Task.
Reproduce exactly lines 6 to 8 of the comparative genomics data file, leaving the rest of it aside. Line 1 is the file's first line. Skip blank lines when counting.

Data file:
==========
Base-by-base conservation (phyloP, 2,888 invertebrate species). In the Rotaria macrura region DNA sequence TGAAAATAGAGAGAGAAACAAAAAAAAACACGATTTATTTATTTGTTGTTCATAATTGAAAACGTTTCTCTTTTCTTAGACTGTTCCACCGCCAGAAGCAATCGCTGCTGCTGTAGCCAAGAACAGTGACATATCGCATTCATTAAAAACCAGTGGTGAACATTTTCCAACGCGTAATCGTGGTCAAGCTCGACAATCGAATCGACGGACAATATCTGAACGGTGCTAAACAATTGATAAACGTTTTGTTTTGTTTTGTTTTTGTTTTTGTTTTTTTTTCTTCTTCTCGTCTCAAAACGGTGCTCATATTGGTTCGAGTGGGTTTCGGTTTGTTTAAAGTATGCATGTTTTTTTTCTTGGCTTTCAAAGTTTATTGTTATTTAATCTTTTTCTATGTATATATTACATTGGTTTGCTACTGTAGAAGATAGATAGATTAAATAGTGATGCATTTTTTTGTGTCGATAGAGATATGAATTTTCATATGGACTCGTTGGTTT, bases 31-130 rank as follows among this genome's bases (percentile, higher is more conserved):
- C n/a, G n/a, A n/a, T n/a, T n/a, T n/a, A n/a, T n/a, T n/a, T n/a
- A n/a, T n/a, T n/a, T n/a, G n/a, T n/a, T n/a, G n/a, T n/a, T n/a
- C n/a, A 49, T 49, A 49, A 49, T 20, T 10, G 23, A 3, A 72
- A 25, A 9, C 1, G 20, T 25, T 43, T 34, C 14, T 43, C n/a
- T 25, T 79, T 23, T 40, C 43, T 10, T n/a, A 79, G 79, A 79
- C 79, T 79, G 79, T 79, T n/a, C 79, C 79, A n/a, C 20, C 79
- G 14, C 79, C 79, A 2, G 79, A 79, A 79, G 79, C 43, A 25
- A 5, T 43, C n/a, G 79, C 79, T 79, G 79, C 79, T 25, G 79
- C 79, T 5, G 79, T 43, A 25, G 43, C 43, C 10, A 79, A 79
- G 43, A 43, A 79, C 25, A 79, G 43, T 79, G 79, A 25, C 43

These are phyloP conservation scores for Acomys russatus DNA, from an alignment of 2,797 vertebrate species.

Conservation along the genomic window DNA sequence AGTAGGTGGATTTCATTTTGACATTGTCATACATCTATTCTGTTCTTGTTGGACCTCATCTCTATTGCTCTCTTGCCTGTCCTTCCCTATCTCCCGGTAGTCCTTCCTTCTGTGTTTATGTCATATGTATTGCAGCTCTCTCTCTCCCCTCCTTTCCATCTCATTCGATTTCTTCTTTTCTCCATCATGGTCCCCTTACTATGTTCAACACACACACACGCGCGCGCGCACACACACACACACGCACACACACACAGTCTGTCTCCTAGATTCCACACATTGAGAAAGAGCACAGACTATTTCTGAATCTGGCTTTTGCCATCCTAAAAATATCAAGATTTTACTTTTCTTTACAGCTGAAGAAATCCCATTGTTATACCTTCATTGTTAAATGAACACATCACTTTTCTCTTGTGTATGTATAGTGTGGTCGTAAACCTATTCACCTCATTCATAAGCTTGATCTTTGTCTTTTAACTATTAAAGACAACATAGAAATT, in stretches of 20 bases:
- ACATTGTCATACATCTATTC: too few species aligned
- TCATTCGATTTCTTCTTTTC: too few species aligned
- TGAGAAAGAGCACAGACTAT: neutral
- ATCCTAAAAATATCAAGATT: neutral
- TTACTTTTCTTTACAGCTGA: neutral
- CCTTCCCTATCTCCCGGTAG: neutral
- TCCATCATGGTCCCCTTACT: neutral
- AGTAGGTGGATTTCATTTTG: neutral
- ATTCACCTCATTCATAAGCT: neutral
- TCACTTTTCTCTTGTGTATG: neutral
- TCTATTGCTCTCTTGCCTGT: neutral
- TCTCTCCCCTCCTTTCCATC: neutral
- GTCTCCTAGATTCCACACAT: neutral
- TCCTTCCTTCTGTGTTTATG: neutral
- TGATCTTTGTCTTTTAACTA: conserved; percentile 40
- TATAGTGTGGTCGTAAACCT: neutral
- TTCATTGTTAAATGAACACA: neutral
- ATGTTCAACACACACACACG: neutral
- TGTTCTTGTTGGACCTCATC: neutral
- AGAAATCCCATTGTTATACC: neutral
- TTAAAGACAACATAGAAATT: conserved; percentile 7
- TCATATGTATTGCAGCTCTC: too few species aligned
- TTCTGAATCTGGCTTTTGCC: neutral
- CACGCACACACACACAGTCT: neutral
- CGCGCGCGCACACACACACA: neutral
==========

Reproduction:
- T 25, T 79, T 23, T 40, C 43, T 10, T n/a, A 79, G 79, A 79
- C 79, T 79, G 79, T 79, T n/a, C 79, C 79, A n/a, C 20, C 79
- G 14, C 79, C 79, A 2, G 79, A 79, A 79, G 79, C 43, A 25